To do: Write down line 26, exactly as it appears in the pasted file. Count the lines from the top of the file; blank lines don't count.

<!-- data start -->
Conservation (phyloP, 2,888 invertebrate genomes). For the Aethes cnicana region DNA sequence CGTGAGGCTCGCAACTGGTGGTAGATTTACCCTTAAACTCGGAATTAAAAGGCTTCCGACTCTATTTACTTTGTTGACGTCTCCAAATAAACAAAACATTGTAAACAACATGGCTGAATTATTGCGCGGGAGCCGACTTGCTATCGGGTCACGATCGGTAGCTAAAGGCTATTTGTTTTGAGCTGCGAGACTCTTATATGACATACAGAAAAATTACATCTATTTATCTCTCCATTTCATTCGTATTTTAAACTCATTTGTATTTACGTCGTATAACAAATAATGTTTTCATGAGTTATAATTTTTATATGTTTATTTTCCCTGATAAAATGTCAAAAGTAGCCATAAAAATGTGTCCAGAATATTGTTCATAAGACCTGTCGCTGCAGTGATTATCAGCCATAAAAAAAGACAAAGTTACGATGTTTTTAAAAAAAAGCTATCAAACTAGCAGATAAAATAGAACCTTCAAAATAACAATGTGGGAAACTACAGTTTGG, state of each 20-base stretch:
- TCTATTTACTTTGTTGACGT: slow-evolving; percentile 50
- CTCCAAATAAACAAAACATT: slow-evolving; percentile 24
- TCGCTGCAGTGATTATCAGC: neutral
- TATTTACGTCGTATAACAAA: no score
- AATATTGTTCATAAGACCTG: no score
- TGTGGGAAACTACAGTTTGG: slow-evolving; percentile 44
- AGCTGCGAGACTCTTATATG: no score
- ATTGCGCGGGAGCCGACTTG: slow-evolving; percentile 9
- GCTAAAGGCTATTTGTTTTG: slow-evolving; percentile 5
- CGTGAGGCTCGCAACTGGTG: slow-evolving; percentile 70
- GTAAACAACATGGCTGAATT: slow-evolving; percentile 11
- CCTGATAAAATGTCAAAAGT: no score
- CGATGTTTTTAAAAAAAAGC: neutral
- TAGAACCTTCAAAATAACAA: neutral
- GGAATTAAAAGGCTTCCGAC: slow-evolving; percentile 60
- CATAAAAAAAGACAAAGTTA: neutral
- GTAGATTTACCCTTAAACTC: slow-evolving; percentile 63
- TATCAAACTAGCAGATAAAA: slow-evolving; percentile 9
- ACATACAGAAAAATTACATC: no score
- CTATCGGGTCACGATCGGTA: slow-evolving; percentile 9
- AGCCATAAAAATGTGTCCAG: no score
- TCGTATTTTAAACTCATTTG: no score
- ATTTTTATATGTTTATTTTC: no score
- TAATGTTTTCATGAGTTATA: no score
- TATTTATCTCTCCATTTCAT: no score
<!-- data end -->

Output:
- TATTTATCTCTCCATTTCAT: no score